Paul Revere (December 22, 1734 – May 10, 1818) was an American silversmith and a patriot in the American Revolution.
Because he was immortalized after his death for his role as a messenger in the battles of Lexington and Concord, Revere’s name and his “midnight ride” are well-known in the United States as a patriotic symbol. In his lifetime, Revere was a prosperous and prominent Boston craftsman, who helped organize an intelligence and alarm system to keep watch on the British military.
Revere later served as an officer in one of the most disastrous campaigns of the American Revolutionary War, a role for which he was later exonerated. After the war, quickly recognize the potential for large-scale manufacturing of metal.
Revere was born probably in very late December, 1734, in Boston’s North End. The son of a French Huguenot father and a Boston mother, Revere had numerous siblings with whom he was not particularly close. Revere’s father, Apollos Rivoire, came to Boston at the age of 13, and was apprenticed to a silversmith. By the time he married Deborah Hichborn, a member of a long-standing Boston family that owned a small shipping wharf, Rivoire had anglicized his name to Paul Revere. Apollos (now Paul) passed his silver trade to his son Paul. Upon Apollos’ death in 1754, Paul was too young by law to officially be the master of the family silver shop; Deborah probably assumed control of the business, while Paul and one of his younger brothers did the silver work. Revere fought briefly in the Seven Years War, serving as a second lieutenant in an artillery regiment that attempted to take the French fort at Crown Point, in present day New York. Upon leaving the army, Revere returned to Boston and assumed control of the silver shop in his own name. He was a silversmith, and also a prominent Freemason.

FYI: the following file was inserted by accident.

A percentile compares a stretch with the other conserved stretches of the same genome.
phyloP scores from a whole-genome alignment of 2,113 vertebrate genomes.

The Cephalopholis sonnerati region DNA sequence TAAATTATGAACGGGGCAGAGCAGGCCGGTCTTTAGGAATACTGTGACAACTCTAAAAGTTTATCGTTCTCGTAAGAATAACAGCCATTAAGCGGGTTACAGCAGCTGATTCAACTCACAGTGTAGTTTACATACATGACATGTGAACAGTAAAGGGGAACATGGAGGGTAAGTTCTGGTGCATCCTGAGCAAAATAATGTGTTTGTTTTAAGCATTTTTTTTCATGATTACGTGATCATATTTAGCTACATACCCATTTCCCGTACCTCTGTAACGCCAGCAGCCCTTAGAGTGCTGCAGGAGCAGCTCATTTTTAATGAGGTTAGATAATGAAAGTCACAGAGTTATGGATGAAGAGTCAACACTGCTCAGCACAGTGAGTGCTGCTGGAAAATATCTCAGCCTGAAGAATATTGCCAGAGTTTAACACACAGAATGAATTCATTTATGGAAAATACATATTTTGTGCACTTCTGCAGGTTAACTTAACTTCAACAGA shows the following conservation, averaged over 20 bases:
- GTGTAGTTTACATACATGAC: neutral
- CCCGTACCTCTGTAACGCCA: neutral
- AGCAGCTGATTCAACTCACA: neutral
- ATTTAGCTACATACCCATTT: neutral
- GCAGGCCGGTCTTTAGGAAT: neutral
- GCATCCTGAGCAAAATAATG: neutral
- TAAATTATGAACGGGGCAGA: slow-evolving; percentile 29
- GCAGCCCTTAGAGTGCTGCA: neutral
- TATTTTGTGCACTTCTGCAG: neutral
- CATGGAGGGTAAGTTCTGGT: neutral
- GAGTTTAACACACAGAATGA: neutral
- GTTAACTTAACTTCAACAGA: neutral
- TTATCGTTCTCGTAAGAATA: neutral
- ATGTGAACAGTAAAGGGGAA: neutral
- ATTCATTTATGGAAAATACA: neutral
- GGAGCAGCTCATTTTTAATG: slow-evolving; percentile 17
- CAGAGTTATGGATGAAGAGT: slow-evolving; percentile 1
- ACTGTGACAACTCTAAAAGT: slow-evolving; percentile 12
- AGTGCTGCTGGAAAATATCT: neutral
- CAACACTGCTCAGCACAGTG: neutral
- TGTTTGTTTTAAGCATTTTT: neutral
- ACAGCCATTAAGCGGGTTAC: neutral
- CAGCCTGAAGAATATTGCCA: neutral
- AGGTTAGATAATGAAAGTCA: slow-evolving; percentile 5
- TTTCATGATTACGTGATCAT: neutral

Revere’s silver work quickly gained attention in Boston; at the same time he was befriending numerous political agitators, including, most closely, Dr. Joseph Warren. During the 1760s Revere produced a number of political engravings and advertised as a dentist, and became increasingly involved in the actions of the Sons of Liberty. In 1770, he purchased, with his wife, Sarah Orne (who he had married in 1757 when she was twenty), the house in North Square which is now open to the public. One of his most famous engravings was done in the wake of the Boston Massacre in March of 1770. It is not known whether Revere was present during the Massacre, though his detailed map of the bodies, meant to be used in the trial of the British soldiers held responsible, suggests that he had first-hand knowledge. On May 3, 1773, Sarah died, leaving behind six surviving children, and Revere married Rachel Walker, a much younger woman at just twenty-seven years of age,, with whom he would have five more surviving children.